Apart from the inspired casting and performances, the action sequences are actually rather entertaining in their own right, although obviously for a cast in this age bracket the action is pretty dialed down. Schwentke compensates for this by employing wit and humour, planting tongue firmly in cheek in many scenes. It all comes together pretty well, and RED is a rather entertaining two hours – not a groundbreaking film by any measure, but fun and easy to sit through.

Rating: * * * (out of four stars)

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Date Night * * *

Genre: Action Comedy

Director:  Shawn Levy

Writers: Josh Klausner

Cast: Steve Carell, Tina Fey, Mark Wahlberg, Taraji P. Henson, Jimmi Simpson, Common, William Fichtner

Running Length: 98 minutes

Synopsis: Phil and Claire Foster (Steve Carell and Tina Fey) are a happily married couple, but like so many couples in real life, the romance in their lives have given way to work and parenting duties. They schedule occasional “date nights” but even that has become rather routine. On one such date night, Phil decides to break out of the mould and go for something different – he takes Claire to a trendy new Manhattan restaurant, but because they had no reservations made, he also steals the table of “the Tripplehorns”, who seem to have skipped their dinner. However, it soon becomes apparent why – a pair of thugs, Armstrong (Jimmi Simpson) and Collins (Common) arrives at the restaurant to retrieve an item from the Fosters, which obviously is not in their possession. So begins a manic night across town where the Fosters have to use all their resources to outwit the thugs, obtain the item from the real Tripplehorns (James Franco and Mila Kunis), and maybe even strike a deal with the current mob boss (Ray Liotta). The Fosters also seek help from a laid-back ex-military secret ops guy called Holbrooke (Mark Wahlberg) who seems to have an aversion to wearing shirts and have somewhat of a history with Claire.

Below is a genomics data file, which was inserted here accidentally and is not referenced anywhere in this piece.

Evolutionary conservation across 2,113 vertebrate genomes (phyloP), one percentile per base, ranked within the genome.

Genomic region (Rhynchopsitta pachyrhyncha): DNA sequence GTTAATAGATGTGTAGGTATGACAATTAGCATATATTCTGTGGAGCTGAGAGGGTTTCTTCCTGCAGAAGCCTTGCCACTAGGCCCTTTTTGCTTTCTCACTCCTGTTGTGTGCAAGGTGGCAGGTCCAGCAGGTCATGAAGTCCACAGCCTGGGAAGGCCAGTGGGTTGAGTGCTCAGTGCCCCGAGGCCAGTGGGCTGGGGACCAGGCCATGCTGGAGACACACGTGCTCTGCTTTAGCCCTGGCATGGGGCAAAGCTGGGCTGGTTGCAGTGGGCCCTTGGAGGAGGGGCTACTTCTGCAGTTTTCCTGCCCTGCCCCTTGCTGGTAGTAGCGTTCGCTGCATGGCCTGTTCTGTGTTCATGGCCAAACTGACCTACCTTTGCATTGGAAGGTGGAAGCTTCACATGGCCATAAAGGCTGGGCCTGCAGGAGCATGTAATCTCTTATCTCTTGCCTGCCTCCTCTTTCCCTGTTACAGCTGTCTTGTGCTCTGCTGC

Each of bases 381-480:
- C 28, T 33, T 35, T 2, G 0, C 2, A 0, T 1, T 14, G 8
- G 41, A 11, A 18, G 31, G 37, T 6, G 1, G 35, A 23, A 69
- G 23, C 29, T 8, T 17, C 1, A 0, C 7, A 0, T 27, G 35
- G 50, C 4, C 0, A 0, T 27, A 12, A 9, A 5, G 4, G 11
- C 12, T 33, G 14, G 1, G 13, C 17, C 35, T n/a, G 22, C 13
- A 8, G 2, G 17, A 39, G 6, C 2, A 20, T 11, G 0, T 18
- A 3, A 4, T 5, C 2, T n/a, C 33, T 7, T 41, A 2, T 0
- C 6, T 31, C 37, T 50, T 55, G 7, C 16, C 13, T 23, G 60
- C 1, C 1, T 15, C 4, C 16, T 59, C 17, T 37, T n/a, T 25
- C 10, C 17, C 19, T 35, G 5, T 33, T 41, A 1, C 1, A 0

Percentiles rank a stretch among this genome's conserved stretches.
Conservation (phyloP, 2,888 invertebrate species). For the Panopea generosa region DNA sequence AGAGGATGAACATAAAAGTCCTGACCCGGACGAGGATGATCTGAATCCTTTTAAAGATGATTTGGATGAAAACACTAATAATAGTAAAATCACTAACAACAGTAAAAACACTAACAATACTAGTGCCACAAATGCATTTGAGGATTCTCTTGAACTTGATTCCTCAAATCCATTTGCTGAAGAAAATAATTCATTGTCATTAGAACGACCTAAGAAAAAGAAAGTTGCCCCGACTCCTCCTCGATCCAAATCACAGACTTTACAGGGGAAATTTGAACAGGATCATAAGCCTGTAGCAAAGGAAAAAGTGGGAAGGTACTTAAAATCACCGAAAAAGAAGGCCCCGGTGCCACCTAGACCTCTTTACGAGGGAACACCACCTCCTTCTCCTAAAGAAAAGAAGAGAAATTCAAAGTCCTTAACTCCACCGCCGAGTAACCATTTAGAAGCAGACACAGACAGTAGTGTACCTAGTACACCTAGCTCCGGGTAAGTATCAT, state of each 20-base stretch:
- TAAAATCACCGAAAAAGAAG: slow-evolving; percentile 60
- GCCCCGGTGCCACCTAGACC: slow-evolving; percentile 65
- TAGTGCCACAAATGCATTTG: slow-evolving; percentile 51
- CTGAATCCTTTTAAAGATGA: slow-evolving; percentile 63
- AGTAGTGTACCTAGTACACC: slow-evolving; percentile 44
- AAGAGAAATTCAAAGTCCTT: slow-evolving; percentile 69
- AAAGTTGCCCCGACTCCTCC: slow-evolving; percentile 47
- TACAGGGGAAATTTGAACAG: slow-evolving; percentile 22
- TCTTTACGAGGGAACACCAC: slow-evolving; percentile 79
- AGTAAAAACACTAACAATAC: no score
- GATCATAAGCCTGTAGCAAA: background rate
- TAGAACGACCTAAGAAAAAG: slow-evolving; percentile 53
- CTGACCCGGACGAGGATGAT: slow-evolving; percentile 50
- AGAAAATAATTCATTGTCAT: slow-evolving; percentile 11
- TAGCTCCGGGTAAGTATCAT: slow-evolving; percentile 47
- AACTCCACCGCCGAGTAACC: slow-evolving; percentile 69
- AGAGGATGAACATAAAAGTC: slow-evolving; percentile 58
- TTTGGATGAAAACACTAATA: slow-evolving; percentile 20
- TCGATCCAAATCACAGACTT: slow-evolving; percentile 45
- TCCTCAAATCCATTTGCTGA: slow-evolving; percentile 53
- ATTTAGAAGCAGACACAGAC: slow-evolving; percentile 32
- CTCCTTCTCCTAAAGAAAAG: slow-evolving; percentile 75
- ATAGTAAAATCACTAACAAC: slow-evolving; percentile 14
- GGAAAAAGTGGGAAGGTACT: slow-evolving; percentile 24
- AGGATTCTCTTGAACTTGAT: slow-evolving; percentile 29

Review: Date Night is a very good example of how a movie can work without a good script – the plot for the film ranks about 9.5 on the cliché scale, but Steve Carell and Tina Fey perform so well in their roles that all is forgiven. Both are great comedians and are already proven veterans on both the small and big screen, but together their chemistry and comic timing are truly impeccable and a force to be reckoned with. The action sequences may be a little pedestrian, and (of course) not every joke works, but when Date Night works, it does so very well, and makes for a very entertaining film that doesn’t outlive its welcome.

Just like a romcom, an action comedy film like Date Night is very dependent on the chemistry between the lead characters, and the Steve Carell and Tina Fey pairing is simply one of the best I have seen this year. They are totally believable in their roles – many audience members will see a little (or a lot) of themselves in the Fosters, which makes the emotional connection stronger. There’s a great little scene in between the action where the couple stop and contemplate the state of their marriage, and it’s this scene that really sealed the deal for me. Of course, most of what they go through is nothing short of unbelievable, but at least the audience has a vested interest in seeing them triumph.

There are a great lot of laughs to be had in Date Night, most of them delivered with impeccable comic timing by Carell and Fey. Although both actors are not known for physical comedy, there is a scene involving the duo late in the film that shows that they can rise to that particular challenge. In the outtakes featured during the end credits (stay till the end to catch them all), it’s clear to see that Shawn Levy had given the two actors a lot of free play, and even the improvs that didn’t make the final cut are quite hilarious.

Credit also goes to the supporting cast for their comedic efforts, in particular James Franco and Mila Kunis for a very memorable scene as the real Tripplehorns, and Mark Wahlberg for being game enough to do nothing much but bare his (still very fit) upper torso. Although the additional “hook” in an action comedy is ostensibly the action sequences, these scenes in Date Night are actually the weakest in the show. Shawn Levy is not the most adept at directing action set-pieces, and it shows. However, such transgressions are forgivable given the strength of the lead pairing, and Date Night makes for an excellent date night movie.

Rating:  * * * (out of four stars)